Brown adipose tissue (BAT) (also known as brown fat) is one of two types of adipose tissue (the other one being white fat) important for producing thermal energy (heat, non-shivering thermogenesis), especially in the newborn. It constitutes ~5% of body mass in the newborn and tends to reduce markedly in volume in adulthood. It is important to know for the radiologist and/or nuclear medicine physician as a potential source of error on FDG-PET.
Women present a greater mass of brown adipose tissue than men. Extreme conditions such as cold temperature and stimulation of the sympathetic nervous system (i.e. higher levels of blood catecholamine in anxious patients) are known triggers. Studies have found brown adipose tissue activity is still visible in up to 1.9% adult patients (cf. 15% children) 6.
A retrospective study of PET scans from more than 52,000 patients found ~10% individuals had brown adipose tissue, most commonly in supraclavicular or cervical regions 7.
Compared to white fat, it contains smaller fat vacuoles, a higher number of mitochondria and more vascularization. Moreover, it is richly innervated by sympathetic nerves. Thermogenin is a protein located on the mitochondrial membrane responsible for producing heat energy.
The principal sites of brown adipose tissue are:
- supraclavicular fossa
- paravertebral tissue
Current studies have demonstrated novel MR sequences can differentiate between white and brown fat but this is yet to be validated 5.
F-18-FDG PET-CT is the current modality of choice and demonstrates brown fat as areas of high uptake.
A retrospective study of PET scans from more than 52,000 patients found that those with brown adipose tissue, were significantly less likely to have type 2 diabetes mellitus, dyslipidemia, hypertension and cardiovascular disease, including ischemic stroke, ischemic heart disease and heart failure 7.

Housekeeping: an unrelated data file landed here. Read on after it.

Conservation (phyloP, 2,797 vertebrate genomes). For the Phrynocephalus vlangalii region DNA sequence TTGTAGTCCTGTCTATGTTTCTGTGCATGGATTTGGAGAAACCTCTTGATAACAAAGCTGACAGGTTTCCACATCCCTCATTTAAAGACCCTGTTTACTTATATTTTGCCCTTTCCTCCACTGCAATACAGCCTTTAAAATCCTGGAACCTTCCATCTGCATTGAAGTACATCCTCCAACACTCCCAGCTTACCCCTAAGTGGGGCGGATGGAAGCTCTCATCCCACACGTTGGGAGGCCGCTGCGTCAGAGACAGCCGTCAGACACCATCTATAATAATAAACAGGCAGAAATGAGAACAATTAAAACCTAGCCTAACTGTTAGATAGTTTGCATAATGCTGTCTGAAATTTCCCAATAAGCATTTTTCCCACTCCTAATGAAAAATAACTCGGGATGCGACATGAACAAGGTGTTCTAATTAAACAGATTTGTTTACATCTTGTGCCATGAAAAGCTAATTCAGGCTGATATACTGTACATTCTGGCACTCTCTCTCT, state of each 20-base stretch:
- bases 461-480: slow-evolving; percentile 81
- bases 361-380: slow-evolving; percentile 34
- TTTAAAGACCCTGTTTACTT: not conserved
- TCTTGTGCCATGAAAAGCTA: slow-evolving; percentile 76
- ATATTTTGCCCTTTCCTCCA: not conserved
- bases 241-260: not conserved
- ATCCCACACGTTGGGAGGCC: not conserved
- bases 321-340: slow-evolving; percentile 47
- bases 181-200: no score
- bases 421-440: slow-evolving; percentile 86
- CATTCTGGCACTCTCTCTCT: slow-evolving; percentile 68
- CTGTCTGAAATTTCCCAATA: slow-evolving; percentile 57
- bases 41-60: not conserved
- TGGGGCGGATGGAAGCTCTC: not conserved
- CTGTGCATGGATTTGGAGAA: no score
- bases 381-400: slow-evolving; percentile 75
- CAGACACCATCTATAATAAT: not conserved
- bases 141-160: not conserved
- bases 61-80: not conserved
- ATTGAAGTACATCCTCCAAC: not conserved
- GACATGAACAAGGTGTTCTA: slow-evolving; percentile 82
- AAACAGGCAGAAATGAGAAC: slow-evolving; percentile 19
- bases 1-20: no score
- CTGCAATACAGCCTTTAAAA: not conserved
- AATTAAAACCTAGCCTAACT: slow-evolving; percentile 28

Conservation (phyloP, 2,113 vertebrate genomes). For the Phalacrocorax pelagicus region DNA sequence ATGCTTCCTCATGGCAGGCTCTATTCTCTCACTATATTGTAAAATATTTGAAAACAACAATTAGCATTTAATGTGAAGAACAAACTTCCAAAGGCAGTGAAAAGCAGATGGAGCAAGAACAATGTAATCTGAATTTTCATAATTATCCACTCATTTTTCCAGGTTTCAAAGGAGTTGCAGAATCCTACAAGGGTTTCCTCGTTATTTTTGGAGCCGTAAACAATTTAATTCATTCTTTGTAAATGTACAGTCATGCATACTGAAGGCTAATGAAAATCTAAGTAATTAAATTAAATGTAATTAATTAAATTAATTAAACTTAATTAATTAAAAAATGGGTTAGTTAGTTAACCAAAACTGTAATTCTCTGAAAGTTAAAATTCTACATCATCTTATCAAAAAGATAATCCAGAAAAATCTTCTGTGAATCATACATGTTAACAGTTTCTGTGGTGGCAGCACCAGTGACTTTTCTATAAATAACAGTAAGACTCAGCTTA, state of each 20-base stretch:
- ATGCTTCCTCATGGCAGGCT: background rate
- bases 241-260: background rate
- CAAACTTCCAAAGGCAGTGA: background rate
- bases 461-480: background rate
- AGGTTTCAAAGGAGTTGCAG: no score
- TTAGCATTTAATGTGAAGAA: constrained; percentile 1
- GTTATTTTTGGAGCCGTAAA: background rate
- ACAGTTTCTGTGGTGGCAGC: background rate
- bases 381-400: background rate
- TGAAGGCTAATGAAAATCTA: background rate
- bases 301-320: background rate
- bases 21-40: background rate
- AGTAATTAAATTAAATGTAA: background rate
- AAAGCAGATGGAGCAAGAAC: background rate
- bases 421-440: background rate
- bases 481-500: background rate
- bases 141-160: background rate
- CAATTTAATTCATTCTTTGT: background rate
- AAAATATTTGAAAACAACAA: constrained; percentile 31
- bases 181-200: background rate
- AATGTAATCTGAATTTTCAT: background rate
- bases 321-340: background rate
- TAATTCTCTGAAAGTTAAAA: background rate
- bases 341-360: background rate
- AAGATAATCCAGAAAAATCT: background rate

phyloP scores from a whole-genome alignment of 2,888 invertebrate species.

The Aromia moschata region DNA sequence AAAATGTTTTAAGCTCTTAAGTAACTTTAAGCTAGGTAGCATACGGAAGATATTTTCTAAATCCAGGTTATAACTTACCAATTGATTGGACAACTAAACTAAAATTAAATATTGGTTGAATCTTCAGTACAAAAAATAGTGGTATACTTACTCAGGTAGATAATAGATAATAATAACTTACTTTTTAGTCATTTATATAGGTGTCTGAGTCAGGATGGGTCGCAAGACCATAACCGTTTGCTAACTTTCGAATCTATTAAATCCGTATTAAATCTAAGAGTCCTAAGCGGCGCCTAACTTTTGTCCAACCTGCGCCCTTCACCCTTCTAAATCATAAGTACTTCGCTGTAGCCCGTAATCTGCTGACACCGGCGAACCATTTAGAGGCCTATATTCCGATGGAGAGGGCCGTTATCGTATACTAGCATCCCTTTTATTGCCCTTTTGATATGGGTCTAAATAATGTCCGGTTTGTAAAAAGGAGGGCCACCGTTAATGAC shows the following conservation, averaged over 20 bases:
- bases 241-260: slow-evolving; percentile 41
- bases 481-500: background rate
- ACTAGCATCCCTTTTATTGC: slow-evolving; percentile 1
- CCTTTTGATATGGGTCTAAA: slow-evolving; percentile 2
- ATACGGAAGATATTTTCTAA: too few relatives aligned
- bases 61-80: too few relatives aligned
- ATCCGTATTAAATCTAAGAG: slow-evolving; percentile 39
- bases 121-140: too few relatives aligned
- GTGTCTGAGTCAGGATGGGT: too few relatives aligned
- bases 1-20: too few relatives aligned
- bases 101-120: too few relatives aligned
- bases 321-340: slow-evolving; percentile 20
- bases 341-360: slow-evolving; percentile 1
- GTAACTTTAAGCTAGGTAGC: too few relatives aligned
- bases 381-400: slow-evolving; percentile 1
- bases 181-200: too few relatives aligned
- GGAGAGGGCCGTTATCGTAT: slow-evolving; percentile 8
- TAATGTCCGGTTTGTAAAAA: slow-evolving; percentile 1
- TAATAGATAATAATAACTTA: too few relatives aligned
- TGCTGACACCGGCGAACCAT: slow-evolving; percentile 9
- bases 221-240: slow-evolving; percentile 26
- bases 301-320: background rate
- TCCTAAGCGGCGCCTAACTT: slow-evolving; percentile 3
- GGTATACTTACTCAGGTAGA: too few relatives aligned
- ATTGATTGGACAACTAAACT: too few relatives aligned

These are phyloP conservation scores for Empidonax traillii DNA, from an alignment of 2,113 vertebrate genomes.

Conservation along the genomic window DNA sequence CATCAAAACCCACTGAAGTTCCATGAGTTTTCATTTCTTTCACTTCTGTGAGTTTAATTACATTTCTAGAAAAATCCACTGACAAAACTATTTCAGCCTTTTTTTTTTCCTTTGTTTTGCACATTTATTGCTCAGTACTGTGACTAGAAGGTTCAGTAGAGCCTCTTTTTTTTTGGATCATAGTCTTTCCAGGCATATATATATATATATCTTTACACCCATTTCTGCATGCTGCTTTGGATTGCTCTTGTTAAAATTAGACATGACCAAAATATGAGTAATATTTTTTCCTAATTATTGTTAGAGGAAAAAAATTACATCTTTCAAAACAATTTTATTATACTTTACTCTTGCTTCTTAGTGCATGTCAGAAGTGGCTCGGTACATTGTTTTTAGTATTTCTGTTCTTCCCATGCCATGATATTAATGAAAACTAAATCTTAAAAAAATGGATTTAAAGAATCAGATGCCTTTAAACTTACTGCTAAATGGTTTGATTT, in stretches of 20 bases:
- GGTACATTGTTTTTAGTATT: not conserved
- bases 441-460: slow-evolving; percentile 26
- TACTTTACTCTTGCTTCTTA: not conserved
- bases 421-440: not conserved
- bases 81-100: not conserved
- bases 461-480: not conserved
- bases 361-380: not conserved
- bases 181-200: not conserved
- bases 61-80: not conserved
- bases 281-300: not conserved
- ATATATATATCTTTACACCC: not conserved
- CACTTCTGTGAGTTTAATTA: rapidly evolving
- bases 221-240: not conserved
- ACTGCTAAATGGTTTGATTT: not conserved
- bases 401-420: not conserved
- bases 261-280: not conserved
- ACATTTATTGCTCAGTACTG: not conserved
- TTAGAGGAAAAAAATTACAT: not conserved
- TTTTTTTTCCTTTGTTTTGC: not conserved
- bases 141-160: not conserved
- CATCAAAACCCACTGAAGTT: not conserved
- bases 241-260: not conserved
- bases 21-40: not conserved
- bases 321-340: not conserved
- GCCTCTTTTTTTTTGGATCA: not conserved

Brown adipose tissue (BAT) is a dangerous potential source of false-positive FDG PET interpretations in oncologic imaging. F-18-FDG is highly concentrated in hypermetabolic brown adipose tissue because glucose, even if not as a direct source of heat production but as a source of adenosine triphosphate, is required for heat production.
Because hypermetabolic brown adipose tissue is typically bilateral and symmetric and corresponds on PET-CT images to fat areas, the appearance is rarely confused with malignancy. The acronym “USA-fat” (uptake in supraclavicular area fat) has been proposed to portray this typical appearance.
However, when brown fat occurs in the mediastinum or the abdomen, or near lymph nodes or masses, the correct interpretation of focal FDG uptake can result in a real challenge. This is especially true for Hodgkin lymphoma patients that are often young and where the disease is frequently located in the same regions as the main locations of brown adipose tissue. Keeping the injection and waiting rooms at warmer temperatures may help to reduce brown adipose tissue metabolism and therefore the FDG uptake. Premedication with IV diazepam 6 or the oral beta blocker, propranolol, has been proven to decrease brown fat activity.
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